PORTLAND, Ore. — Governor Kate Brown, state health officials, and hospitals in the Portland area streamed live on Wednesday morning as the first few healthcare workers received doses of the Pfizer COVID-19 vaccine. The first shipments of the vaccine arrived in-state on Monday, and are now being distributed to medical providers around the state.
Legacy Health and Oregon Health & Science University in Portland and Saint Alphonsus Medical Center on the Oregon-Idaho border are among those that began vaccinating staff Wednesday.
"This is the moment we have all been waiting for," said Governor Brown. "We kick off this historic vaccine campaign in Oregon with our health care workers, who have been our first line of defense against COVID-19. Today they received the first vaccinations in our state. These heroes have poured everything they have into this fight. And to all our health care workers, we thank you."
State officials have said they will receive 35,100 initial doses of the Pfizer vaccine that has been approved by federal and Western state authorities. Another vaccine made by Moderna is expected to receive federal approval soon.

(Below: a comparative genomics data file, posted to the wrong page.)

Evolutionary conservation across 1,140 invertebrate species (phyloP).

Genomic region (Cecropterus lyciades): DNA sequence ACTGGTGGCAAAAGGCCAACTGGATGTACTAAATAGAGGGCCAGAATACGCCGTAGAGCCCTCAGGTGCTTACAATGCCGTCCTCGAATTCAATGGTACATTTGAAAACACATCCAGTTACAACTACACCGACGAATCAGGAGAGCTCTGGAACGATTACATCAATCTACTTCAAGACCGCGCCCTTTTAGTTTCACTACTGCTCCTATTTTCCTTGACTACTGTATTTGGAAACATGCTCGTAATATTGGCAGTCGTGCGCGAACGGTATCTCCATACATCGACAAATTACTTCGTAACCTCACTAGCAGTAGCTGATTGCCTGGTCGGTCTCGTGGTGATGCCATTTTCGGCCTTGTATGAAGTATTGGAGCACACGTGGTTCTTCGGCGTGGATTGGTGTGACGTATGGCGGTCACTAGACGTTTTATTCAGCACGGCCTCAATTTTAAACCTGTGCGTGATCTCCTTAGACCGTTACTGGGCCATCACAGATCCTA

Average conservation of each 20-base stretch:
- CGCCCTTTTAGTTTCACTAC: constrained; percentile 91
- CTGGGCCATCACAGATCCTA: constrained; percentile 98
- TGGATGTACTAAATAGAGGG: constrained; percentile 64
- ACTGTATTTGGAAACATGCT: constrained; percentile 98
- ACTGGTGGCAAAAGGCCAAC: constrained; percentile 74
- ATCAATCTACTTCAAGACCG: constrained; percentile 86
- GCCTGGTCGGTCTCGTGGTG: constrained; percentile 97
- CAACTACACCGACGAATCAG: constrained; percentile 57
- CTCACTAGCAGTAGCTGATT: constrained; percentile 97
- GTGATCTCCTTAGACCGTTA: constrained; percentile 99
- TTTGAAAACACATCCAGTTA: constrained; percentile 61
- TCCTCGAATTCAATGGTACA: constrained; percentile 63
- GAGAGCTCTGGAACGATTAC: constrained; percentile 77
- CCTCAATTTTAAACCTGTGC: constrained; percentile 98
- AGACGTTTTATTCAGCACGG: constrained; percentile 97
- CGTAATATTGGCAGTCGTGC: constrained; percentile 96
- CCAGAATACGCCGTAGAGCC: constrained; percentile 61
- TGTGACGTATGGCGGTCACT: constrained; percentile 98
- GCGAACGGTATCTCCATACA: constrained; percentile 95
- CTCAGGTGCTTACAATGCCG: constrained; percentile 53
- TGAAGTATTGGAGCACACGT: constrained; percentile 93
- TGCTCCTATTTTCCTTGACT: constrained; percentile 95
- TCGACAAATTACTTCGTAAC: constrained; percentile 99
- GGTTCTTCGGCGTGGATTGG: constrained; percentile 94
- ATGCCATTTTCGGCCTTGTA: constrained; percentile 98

Oregon health officials estimate there will enough of the two vaccines to initially inoculate about 100,000 people in the state.
"With these vaccinations, we finally can begin the long, steady process of turning the tide on the pandemic," Brown continued. "But until we can achieve community levels of immunity, we all must stay the course and continue to practice the safety measures we know can make an impact and stop the spread of this virus. I am so grateful to the majority of Oregonians who are following the recommendations of our public health experts by physically distancing, wearing a mask and limiting gatherings."
The first COVID-19 vaccinations are underway at U.S. nursing homes, where the virus has killed upwards of 110,000 people, even as the nation struggles to contain a surge so alarming that California is dispensing thousands of body bags and lining up refrigerated morgue trailers.
In Washington, lawmakers are closing in on a long-stalled coronavirus relief package that would send direct payments of perhaps $600 to most Americans.
Meanwhile, the U.S. appears to be days away from adding a second vaccine to its arsenal. At the same time, a major snowstorm pushing its way into the Northeast is raising fears it could disrupt distribution of the vaccine.
The Associated Press contributed to this report. This is a developing story and will be updated with more details as they emerge.